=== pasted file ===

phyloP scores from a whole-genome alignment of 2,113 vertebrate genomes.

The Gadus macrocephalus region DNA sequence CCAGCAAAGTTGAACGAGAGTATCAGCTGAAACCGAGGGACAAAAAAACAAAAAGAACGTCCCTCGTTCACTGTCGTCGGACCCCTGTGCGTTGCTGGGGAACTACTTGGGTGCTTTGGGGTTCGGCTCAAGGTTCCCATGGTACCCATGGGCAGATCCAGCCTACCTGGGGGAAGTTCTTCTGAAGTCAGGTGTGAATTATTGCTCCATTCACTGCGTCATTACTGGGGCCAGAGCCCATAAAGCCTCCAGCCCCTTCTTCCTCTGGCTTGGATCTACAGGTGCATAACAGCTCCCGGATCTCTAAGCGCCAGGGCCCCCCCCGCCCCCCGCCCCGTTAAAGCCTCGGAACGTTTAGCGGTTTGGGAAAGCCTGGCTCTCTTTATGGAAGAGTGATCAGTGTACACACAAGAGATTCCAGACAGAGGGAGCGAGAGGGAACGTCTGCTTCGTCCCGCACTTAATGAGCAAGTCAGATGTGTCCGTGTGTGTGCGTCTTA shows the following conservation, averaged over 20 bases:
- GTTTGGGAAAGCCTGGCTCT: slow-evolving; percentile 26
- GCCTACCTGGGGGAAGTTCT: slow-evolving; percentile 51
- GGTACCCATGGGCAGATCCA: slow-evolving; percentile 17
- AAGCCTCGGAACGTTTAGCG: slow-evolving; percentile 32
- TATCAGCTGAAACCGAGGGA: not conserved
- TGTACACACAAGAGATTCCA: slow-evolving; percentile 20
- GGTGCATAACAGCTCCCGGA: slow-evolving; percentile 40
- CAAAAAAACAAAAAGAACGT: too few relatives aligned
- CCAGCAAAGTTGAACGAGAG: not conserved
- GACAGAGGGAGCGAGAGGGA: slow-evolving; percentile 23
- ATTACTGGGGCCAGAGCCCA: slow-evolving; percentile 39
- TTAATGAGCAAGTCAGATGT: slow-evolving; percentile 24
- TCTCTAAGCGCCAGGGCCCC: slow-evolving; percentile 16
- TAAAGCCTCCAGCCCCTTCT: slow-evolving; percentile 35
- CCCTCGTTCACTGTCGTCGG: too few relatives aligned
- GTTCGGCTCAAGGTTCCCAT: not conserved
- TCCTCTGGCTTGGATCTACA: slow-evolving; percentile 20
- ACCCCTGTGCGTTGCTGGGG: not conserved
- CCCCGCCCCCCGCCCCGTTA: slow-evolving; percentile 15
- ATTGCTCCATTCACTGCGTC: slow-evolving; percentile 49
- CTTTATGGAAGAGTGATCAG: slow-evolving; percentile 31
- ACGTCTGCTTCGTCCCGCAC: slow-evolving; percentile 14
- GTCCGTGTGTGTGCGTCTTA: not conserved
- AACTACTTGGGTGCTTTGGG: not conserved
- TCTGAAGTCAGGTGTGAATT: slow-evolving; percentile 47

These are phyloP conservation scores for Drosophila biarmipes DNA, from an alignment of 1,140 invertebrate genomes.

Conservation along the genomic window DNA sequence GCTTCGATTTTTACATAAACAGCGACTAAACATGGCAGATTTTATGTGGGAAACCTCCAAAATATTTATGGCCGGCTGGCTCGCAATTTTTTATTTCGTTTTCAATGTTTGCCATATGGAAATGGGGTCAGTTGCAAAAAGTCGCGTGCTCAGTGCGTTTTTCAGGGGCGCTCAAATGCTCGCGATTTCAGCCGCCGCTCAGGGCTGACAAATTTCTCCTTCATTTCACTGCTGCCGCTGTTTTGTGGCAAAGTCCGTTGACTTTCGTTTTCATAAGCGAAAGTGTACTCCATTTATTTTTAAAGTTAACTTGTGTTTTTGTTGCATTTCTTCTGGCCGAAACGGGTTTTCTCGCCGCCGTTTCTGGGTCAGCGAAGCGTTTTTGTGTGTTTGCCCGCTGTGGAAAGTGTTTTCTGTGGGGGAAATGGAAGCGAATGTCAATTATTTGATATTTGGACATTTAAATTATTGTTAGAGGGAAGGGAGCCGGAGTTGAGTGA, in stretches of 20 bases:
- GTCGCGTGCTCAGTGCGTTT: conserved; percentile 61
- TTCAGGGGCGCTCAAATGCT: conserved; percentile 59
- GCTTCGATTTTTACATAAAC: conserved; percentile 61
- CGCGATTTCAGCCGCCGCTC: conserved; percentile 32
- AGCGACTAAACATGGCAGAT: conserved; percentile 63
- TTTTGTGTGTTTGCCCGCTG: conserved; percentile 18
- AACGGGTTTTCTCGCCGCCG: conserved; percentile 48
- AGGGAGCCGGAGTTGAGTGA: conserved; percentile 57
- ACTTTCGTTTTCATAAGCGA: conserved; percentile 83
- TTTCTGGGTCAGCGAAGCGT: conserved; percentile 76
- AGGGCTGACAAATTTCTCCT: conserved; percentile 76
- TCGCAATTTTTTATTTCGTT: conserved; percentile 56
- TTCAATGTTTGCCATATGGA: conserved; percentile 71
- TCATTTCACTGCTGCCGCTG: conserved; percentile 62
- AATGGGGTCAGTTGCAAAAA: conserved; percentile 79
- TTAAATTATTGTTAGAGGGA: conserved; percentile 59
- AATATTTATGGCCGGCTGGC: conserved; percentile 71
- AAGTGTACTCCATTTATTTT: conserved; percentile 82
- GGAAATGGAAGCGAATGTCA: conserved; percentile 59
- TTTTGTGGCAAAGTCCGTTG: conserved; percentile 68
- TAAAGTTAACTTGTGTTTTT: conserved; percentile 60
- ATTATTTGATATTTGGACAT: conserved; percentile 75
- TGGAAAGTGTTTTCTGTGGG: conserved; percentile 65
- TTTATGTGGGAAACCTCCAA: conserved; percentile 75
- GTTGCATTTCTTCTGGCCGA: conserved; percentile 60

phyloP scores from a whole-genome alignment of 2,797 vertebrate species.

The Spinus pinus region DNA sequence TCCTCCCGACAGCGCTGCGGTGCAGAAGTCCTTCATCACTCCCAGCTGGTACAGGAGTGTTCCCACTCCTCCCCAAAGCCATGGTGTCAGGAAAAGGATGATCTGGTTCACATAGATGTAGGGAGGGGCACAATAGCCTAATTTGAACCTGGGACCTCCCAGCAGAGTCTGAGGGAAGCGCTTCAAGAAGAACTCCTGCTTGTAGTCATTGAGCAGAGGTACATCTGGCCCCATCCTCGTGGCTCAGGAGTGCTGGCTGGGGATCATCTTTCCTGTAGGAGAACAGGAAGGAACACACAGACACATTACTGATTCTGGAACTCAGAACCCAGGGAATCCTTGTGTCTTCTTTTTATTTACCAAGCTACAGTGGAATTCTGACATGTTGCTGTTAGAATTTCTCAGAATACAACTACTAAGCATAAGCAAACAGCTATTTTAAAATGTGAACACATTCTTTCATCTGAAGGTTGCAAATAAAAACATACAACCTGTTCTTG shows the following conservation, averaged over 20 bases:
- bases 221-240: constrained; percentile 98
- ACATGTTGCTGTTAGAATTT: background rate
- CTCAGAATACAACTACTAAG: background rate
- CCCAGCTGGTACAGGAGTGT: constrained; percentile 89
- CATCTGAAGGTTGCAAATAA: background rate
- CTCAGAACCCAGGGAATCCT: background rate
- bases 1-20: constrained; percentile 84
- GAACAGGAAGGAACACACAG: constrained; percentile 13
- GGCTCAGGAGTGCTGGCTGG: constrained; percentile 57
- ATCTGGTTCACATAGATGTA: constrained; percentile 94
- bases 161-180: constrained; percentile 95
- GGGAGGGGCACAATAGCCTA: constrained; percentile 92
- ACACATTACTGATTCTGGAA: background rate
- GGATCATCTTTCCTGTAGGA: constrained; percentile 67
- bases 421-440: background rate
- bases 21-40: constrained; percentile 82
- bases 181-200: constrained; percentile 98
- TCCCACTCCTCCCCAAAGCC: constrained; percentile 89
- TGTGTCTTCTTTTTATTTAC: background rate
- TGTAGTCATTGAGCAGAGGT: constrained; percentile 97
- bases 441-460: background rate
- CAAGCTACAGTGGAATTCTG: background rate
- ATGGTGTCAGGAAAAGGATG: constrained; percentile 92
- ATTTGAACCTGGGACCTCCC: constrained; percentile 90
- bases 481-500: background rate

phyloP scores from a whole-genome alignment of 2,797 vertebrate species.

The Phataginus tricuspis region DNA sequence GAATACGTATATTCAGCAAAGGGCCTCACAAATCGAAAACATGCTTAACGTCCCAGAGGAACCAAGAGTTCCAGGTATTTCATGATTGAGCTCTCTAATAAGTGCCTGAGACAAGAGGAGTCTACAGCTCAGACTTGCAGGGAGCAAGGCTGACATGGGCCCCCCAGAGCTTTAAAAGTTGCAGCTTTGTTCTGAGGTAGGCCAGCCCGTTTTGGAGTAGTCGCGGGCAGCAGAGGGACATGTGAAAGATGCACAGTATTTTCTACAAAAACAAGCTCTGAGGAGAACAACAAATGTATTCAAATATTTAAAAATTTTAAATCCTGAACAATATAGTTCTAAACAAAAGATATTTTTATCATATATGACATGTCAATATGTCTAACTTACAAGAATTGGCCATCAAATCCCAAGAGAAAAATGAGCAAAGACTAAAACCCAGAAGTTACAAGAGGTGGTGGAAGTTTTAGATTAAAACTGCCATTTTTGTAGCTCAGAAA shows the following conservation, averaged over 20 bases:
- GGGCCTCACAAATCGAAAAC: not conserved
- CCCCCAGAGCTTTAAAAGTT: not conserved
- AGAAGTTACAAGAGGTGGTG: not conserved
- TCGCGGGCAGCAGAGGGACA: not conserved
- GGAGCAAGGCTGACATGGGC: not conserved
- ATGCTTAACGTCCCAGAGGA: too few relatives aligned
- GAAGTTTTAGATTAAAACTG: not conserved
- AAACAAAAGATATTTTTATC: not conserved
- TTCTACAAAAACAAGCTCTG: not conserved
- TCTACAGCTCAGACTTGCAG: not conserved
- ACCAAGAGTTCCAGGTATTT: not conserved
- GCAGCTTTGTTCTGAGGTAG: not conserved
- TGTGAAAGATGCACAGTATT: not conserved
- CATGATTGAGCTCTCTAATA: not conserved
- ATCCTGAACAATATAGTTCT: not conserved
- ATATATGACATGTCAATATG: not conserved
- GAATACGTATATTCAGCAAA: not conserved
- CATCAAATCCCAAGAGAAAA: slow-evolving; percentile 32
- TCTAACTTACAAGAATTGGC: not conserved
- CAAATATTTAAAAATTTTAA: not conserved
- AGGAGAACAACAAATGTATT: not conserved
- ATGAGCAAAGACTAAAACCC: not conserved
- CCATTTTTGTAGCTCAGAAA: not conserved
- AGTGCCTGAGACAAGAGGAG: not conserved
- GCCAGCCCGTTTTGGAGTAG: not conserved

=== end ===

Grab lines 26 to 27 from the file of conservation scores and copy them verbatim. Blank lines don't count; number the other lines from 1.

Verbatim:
- AACTACTTGGGTGCTTTGGG: not conserved
- TCTGAAGTCAGGTGTGAATT: slow-evolving; percentile 47